Even with an overwhelming show of support from the Swain County Chamber of Commerce staff and its business members, the board voted to deny the railroad’s request on April 3.
The railroad says the closure is necessary to keep its passengers safe when boarding and exiting the train, but the town has been hesitant to grant the requests because of complaints from business owners on Fry Street who say their business suffers when the street is closed.
While there are five businesses on Fry Street, the Chamber of Commerce ran a full-page advertisement in the Smoky Mountain Times last week with the names of more than 50 businesses and individuals who support the railroad and its request to close Fry Street.
With rumors spreading that the railroad might move its Polar Express event to Dillsboro for safer pedestrian options, many in the Bryson City business community feared the tourism dollars they depend on would go with them. With more than 80,000 passengers a year, the railroad has a huge economic impact in the county.
Town hall was packed again Monday night with downtown business owners as the board took a unanimous vote to allow the Fry Street closure from November through January.
Alderman Janine Crisp said the town was still in negotiations with the railroad but made the motion “in good faith” to approve closing Fry Street for Polar Express as long as the railroad met three stipulations — the railroad must keep the parking lot beside BoxCar Restaurant open to the public; not erect any event tents that would obscure visitors’ view of Fry Street merchants; and those merchants must be given a 30-day notice of the street closure.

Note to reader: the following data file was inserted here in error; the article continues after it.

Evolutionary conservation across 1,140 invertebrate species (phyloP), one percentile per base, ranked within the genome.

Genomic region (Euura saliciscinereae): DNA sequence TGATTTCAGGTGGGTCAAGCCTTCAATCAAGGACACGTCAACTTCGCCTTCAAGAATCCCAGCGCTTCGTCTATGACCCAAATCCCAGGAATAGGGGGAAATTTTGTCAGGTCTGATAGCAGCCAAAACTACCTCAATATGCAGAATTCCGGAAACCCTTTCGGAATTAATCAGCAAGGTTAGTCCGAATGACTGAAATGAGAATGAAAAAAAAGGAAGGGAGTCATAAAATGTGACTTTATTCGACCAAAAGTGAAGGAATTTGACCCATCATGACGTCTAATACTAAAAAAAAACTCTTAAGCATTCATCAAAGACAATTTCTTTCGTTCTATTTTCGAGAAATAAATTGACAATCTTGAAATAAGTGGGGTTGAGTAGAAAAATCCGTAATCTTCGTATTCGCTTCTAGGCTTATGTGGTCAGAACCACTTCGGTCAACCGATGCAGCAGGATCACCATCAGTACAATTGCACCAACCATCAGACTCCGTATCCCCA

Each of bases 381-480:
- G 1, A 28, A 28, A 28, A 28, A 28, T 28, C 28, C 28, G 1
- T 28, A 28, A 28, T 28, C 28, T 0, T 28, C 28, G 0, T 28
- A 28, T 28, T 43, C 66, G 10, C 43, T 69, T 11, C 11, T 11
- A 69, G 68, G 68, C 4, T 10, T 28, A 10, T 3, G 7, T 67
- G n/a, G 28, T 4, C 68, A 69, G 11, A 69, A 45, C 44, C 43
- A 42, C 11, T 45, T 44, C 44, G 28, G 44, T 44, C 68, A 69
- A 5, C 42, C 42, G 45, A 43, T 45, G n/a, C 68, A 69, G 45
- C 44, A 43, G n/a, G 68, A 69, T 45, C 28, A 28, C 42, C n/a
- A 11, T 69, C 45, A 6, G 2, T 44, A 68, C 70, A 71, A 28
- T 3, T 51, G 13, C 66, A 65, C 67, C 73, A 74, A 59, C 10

The board unanimously approved the motion without any discussion or specifics on what the town and railroad might be negotiating. However, the town board’s very next vote was to approve the purchase of the former Powell Lumber Company building at 601 Bryson Walk.
The town has been trying to purchase the property to have more space for equipment storage and vehicle maintenance, but the deal fell through in January because the town wasn’t able to secure an easement from the railroad because the GSMR tracks run right in front of the building and town vehicles would be crossing over them throughout the day.
Town Attorney Fred Moody told the board back in January that it should look for another piece of property because of the railroad’s strict policy on right of way over the tracks. He said the restrictions were based on liability issues and the process to get the easement would be cost prohibitive for the town.
“Without a permanent easement, we wouldn’t have legal access to that property,” said Town Manager Chad Simons.
With the town now purchasing the property that seemed so out of reach, it appears the railroad and the town are working out some compromise to get both parties what they want.
The property includes about 10 acres right along the Tuckasegee River and the building is about 8,000 square feet. Simons said the town is paying for the purchase with a $200,000 loan from United Community Bank. The loan is for seven years with a fixed 2.99 percent interest rate.